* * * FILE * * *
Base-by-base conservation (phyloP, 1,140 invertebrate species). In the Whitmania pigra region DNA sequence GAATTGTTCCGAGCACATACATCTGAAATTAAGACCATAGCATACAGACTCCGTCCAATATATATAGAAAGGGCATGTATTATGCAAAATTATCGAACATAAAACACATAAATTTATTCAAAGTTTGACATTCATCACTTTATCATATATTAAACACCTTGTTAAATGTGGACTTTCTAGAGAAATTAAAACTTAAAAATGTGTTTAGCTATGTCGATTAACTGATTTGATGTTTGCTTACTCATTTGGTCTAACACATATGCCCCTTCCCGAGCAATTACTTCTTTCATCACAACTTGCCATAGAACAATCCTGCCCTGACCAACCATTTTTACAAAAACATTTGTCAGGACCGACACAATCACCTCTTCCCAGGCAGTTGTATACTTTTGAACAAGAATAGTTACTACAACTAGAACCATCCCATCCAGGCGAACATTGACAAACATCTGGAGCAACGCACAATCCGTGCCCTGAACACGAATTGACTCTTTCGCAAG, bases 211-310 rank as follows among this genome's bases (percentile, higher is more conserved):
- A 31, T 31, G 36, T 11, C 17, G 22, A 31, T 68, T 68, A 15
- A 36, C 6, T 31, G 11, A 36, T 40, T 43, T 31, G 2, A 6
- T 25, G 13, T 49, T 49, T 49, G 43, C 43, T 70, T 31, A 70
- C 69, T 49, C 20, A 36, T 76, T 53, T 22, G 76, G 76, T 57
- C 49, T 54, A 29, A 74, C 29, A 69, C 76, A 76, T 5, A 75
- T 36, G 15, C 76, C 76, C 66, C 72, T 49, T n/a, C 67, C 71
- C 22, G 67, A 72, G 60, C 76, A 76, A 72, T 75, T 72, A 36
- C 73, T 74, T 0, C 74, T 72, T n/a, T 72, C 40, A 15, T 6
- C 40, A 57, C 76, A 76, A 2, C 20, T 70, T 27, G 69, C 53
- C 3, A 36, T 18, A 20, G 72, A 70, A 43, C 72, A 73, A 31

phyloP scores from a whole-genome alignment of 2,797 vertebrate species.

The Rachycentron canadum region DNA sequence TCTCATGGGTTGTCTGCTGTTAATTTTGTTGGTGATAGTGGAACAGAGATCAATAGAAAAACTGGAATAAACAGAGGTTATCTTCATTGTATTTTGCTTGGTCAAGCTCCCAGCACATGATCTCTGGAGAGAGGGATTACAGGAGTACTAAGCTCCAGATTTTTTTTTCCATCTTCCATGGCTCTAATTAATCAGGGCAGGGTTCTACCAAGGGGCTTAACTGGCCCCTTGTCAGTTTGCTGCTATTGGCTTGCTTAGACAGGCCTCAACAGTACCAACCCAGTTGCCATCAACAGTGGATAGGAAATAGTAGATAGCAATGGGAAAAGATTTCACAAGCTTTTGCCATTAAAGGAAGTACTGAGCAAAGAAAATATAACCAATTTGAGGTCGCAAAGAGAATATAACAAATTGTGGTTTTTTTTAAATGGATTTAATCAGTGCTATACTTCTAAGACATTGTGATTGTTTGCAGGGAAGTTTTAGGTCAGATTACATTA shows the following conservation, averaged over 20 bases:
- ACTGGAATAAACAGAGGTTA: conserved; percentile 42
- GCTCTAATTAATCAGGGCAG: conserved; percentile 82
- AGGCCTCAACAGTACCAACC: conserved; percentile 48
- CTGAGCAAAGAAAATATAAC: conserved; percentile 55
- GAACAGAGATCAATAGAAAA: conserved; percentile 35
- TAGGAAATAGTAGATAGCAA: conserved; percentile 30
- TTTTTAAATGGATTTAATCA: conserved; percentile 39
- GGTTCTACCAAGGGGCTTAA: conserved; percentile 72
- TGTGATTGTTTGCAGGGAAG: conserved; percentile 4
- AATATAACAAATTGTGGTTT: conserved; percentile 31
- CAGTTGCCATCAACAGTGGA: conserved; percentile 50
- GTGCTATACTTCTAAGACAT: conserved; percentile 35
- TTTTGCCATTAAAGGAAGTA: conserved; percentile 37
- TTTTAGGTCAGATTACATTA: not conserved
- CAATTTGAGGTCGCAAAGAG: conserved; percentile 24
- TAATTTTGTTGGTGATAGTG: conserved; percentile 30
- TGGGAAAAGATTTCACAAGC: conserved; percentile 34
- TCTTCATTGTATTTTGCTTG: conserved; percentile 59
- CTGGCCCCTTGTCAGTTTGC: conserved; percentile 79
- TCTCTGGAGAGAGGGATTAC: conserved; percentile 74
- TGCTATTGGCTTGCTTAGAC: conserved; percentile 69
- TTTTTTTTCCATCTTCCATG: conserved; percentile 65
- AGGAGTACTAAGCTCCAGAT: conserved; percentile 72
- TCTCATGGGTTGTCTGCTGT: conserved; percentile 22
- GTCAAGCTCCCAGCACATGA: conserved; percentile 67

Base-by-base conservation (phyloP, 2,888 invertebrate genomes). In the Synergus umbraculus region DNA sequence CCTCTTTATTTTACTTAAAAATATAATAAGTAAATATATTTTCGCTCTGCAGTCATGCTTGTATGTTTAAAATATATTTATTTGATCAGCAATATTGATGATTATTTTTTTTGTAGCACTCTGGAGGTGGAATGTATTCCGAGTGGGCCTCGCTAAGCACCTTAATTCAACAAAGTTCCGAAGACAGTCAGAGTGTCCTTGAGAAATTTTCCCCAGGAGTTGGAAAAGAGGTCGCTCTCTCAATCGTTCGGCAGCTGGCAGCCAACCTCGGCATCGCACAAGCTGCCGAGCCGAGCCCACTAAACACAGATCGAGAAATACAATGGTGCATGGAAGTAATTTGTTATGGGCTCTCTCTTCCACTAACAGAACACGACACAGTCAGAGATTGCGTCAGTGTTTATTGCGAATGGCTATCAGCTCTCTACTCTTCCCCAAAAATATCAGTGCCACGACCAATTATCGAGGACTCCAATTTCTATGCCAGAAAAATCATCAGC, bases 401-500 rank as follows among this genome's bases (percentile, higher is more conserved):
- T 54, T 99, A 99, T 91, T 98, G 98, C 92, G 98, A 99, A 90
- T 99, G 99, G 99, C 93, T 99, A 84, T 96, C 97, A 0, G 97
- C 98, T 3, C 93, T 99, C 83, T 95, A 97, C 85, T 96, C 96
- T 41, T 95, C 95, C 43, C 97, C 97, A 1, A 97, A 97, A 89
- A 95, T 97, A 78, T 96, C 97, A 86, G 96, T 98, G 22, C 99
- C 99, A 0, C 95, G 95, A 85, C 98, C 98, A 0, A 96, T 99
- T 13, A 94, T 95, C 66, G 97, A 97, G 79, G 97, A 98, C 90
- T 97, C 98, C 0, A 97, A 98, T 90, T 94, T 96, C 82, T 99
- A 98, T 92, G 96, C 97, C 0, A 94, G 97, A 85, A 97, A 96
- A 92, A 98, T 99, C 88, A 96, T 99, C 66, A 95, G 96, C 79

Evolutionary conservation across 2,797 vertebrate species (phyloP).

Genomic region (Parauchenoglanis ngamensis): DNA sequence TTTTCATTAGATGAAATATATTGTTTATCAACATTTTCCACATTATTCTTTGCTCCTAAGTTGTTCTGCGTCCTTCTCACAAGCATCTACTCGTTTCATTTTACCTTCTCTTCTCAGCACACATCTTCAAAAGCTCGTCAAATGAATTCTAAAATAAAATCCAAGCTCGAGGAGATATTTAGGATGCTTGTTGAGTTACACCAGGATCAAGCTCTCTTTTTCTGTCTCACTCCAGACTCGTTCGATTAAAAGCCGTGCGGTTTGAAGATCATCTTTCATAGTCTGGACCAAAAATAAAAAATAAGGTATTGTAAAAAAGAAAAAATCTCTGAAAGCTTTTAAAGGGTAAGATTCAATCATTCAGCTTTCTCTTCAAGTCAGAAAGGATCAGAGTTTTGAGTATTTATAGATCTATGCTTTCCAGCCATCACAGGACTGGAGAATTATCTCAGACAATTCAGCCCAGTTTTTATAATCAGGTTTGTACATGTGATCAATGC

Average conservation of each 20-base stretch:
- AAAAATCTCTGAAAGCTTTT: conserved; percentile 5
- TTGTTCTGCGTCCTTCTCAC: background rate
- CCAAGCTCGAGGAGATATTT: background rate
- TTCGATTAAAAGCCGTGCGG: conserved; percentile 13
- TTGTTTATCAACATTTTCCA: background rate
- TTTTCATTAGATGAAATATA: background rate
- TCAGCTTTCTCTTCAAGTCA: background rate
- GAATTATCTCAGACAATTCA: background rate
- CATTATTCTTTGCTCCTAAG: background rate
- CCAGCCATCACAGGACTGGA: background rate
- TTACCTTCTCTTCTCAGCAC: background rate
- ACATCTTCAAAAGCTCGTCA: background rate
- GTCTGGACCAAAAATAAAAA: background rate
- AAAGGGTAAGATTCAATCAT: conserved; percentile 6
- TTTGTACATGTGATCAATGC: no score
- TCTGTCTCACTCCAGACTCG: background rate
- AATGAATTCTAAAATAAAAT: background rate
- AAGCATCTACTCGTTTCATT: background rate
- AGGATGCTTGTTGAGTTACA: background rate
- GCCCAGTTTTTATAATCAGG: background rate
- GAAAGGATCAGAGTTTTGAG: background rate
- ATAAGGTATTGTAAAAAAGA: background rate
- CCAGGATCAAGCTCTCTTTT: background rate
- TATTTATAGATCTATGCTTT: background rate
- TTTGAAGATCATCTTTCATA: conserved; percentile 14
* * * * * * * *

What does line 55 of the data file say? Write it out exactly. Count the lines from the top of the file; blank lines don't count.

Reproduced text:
- CCAAGCTCGAGGAGATATTT: background rate